were in good or excellent condition, allowing a
high level of biological and personal identification
information to be obtained. As expected, the skeletons
exhibited extensive wounding from the battlefield
(blast, projectile and sharp-force lesions),
testimony to the bravery of the men who fought at
Fromelles. Horrific in nature, this could be important
identification evidence when considered alongside
eye-witness accounts held by the British Red
Cross, and is enormously helpful to forensic pathologists
today, who work to achieve justice for victims
of armed conflict.
Many soldiers were in their teens, the youngest
approximately 14 years old, but there were also
older individuals aged up to at least 50 years. They
had an average height of 1.72 metres, which is
above the height restrictions in place for enlistment
in 1916. The majority were Caucasoid, but at least
one was of mixed European and Aboriginal
ancestry. Despite considerable breakage of bones, it
was possible to make detailed records of the facial
attributes of a good number of individuals. Antemortem
pathology and trauma were consistent with
a group of individuals who had died prematurely in
their prime. There was a low rate of joint disease
and other conditions that are normally associated
with old age. Congenital abnormalities were
frequent and the dental work was varied and extensive.
Healed fractures, activity related bony
changes, dental fillings and chronic disease were
also recorded, and these could make an important
contribution to identification where they were
supported by enlistment documentation.
When the burials took place in 1916, identity
discs and personal effects were collected and sent
back to the Red Cross and military intelligence. As
such, it was expected that a limited range of
artefacts would be found. However, approximately
5900 artefacts were recovered and analysed for
identification information with the assistance of
radiography. Consisting primarily of items the
soldiers happened to be carrying with them at their
time of death, they included both military and
personal effects. The majority were the remains of
uniforms, such as insignia, buttons and belt buckles,
the last item playing an important part in identifying
the army for which individuals served. There
were seven items that bore a name and were associated
with individuals, although the association was
not always strong. Perhaps some of the most
poignant artefacts to be found were an unused
return train ticket from Freemantle to Perth, which
had been tucked inside a gas mask, and a lock of
hair, contained within a leather heart.
All the recovered evidence was collated into
confidential case reports, one for each soldier, for
the identification commission, which convened
annually over five years, beginning in 2010. A data
analysis team, which comprised subject matter
experts, including a representative from OA,
collated this information with historical records and
DNA results from living families and the deceased.
This was a fundamental part of the identification
process and employed a methodology devised
specifically for this project – the first attempt at
historic identifications on a large scale.
To date, a total of 144 Australian soldiers have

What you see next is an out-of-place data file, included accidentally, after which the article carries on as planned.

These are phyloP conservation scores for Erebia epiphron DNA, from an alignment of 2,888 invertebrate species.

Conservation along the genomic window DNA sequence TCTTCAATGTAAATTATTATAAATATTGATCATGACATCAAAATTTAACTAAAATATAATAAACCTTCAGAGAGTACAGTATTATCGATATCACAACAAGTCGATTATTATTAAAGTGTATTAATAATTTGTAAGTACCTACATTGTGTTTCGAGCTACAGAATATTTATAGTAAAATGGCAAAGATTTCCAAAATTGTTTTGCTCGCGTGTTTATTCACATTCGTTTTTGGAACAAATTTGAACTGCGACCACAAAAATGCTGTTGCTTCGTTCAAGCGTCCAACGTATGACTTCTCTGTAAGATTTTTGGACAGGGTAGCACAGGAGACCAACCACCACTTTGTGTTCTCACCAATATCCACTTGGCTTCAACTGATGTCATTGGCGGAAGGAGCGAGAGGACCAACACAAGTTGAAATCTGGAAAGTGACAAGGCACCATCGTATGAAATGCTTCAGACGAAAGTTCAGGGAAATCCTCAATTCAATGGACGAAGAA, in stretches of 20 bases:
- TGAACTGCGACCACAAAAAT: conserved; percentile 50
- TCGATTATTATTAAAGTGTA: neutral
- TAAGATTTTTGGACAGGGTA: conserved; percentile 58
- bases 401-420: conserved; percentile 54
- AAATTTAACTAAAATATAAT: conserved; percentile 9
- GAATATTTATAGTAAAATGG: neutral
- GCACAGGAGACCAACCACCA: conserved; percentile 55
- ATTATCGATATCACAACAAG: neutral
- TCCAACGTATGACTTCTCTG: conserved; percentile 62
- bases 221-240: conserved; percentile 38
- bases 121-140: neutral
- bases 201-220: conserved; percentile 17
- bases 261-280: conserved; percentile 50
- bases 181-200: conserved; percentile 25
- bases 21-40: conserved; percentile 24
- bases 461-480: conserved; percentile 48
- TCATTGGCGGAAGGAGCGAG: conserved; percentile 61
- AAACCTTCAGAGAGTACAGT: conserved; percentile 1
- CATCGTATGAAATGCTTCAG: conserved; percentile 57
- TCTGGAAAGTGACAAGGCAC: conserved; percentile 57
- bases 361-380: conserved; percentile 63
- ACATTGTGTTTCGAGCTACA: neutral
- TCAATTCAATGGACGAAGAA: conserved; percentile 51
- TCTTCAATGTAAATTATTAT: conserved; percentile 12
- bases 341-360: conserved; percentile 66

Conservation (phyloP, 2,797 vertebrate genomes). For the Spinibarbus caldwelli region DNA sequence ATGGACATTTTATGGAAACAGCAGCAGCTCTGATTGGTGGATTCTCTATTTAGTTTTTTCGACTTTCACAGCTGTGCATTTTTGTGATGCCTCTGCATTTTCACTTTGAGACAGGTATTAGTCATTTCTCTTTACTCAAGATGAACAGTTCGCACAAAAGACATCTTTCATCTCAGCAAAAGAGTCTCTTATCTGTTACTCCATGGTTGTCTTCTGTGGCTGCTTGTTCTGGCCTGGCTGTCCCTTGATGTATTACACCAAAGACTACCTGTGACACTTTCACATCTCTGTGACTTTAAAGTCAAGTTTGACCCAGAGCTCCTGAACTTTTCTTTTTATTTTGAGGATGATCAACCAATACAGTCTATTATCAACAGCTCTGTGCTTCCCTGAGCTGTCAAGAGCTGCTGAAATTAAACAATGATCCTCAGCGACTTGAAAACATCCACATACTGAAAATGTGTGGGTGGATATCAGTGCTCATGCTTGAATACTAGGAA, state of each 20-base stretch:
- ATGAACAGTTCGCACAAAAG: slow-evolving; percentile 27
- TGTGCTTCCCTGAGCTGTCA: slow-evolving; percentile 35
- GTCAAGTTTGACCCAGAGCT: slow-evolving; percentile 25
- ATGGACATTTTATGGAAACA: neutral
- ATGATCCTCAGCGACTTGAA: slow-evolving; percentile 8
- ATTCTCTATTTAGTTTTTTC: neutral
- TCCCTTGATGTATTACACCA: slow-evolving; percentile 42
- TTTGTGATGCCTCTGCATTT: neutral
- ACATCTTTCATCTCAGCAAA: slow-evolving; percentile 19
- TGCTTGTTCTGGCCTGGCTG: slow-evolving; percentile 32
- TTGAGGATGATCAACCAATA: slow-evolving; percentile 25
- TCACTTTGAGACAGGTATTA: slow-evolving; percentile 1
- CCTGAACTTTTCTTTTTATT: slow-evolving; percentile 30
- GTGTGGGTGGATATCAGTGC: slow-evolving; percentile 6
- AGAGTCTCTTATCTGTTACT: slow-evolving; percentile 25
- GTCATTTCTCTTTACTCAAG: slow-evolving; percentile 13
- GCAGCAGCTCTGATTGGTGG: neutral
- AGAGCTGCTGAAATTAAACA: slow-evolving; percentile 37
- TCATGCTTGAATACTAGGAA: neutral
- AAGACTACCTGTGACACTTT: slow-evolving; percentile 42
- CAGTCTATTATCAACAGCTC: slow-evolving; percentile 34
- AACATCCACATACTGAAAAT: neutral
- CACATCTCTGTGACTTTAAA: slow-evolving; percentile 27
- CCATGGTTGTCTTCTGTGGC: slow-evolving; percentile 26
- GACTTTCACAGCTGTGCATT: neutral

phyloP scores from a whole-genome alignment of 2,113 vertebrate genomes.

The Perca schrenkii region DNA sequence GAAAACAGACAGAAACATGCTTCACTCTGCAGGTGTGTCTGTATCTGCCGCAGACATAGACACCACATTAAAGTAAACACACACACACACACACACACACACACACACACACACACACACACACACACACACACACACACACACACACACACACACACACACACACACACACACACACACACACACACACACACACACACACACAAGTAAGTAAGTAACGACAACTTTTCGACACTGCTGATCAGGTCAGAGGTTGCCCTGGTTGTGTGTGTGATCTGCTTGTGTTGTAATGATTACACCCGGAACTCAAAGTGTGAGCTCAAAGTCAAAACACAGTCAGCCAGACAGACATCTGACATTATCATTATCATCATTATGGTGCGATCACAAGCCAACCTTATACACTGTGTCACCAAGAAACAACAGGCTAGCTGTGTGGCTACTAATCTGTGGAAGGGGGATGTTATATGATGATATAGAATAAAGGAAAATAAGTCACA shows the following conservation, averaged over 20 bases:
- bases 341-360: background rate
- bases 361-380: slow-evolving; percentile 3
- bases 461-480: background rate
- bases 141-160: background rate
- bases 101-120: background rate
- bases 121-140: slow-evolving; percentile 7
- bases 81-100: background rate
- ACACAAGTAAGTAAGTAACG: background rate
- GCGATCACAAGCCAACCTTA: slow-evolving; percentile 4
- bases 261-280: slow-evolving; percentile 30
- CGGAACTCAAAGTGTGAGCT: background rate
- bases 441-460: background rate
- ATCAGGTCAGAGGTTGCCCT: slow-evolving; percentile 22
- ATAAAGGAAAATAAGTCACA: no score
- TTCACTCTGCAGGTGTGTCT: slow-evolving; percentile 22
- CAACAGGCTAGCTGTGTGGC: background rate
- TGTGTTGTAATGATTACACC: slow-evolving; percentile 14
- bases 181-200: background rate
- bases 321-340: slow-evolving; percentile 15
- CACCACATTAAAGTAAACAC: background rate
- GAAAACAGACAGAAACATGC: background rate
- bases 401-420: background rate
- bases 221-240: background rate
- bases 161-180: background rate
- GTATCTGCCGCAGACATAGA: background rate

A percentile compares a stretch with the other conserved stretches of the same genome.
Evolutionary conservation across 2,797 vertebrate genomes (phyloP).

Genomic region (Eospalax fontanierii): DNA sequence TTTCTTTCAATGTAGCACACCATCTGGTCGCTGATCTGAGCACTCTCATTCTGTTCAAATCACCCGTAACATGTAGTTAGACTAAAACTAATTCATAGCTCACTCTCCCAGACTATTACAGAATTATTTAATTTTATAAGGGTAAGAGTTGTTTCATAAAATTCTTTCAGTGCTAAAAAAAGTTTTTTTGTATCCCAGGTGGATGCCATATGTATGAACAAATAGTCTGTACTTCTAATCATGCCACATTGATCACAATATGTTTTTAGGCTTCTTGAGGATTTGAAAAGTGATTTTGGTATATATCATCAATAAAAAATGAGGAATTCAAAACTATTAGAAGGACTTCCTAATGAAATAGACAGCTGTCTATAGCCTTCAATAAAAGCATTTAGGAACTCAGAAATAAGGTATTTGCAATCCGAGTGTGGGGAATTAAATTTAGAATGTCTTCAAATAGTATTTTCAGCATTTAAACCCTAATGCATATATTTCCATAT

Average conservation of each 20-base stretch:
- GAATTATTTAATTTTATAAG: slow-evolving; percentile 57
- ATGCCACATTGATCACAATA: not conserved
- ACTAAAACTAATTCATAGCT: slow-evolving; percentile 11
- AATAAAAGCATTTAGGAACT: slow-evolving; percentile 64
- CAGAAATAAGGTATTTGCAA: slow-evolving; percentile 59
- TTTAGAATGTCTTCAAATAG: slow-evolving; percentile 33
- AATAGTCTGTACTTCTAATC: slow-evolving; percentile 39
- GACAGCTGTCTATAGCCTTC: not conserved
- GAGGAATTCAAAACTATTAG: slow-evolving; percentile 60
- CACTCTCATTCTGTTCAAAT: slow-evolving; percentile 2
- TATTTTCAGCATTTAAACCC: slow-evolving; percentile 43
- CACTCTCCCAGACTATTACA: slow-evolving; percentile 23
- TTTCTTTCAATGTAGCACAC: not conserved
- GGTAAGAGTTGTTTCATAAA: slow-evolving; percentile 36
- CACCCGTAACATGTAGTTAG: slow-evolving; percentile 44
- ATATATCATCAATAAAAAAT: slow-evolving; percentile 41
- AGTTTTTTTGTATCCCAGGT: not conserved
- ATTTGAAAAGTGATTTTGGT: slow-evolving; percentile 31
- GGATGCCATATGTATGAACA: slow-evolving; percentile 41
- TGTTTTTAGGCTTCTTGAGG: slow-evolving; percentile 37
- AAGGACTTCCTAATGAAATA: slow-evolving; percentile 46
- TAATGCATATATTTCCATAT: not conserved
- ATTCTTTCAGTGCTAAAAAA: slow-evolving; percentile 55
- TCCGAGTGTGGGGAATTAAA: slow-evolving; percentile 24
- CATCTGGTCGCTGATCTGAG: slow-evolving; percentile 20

been identified by name. Of the remaining 106
soldiers, 75 are considered to have served for the
Australian Army, two for the British Army and 29
remain ‘known unto God'. Work to identify these
soldiers by name will continue under the auspices
of each country.
All the soldiers have now been re-buried with full
military honours in individual graves at Fromelles
(Pheasant Wood) Military Cemetery, the first CWGC
cemetery to be built in 50 years. The first and last
burials to take place were marked by ceremonies
held in January 2010 and on 19th July 2010. At the
latter ceremony, held on the 94th anniversary of the
Battle of Fromelles, a dedication service was held
and the last soldier, presently unidentified, was
reburied. The ceremony was attended by HRH the
Prince of Wales and the Duchess of Cornwall, the
Honourable Dame Quentin Bryce, then Governor-
General of the Commonwealth of Australia, HRH
the Duke of Kent, President of the CWGC, families
of the Missing and the buried soldiers, residents of
Fromelles, members of the French, Australian and
British governments and armed forces, and
members of the various organisations who have
worked on the project.
For Oxford Archaeology, which has investigated
thousands of archaeological burials, including mass
graves, it has been a great privilege to work on the
Fromelles project. At all times the soldiers’ mortal
remains were treated with the utmost dignity and
respect, with high regard shown for the sensitivities
involved in a project of this nature. The information
in this volume has been provided in this spirit and in
recognition of the Fromelles Management Board's
conditions for information release (as far as a reasonable
person would interpret them). An operation
such as this clearly has a very important contribution
to make to future, similar, projects and multiple disciplines
in general. Every attempt has been made to
realise this as far as possible here, although some
information (for example, images and specialist
catalogues) has, by necessity, been omitted or altered.
Ever since the recovery operation began, and
given the sensitivities involved, limited information
has been revealed up till now about how this
project, aiming to recover and identify some of the
Missing of Fromelles, was undertaken, what was
found and how the information was employed to
identify individuals. This volume is the comprehensive
account of that work. Ultimately, however, this
is a story of the soldiers, their bravery and sacrifice.
Individuals remembered.

Item Type: Monograph (Project Report)
Subjects: Period > French Periods > Périodes moderne et contemporaine 1500 AD - Present
Geographical Areas > French Regions > Nord-Pas-de-Calais
Divisions: Oxford Archaeology South > Fieldwork
Depositing User: Scott
Date Deposited: 19 Apr 2023 10:40
Last Modified: 19 Apr 2023 10:40
URI: http://eprints.oxfordarchaeology.com/id/eprint/7091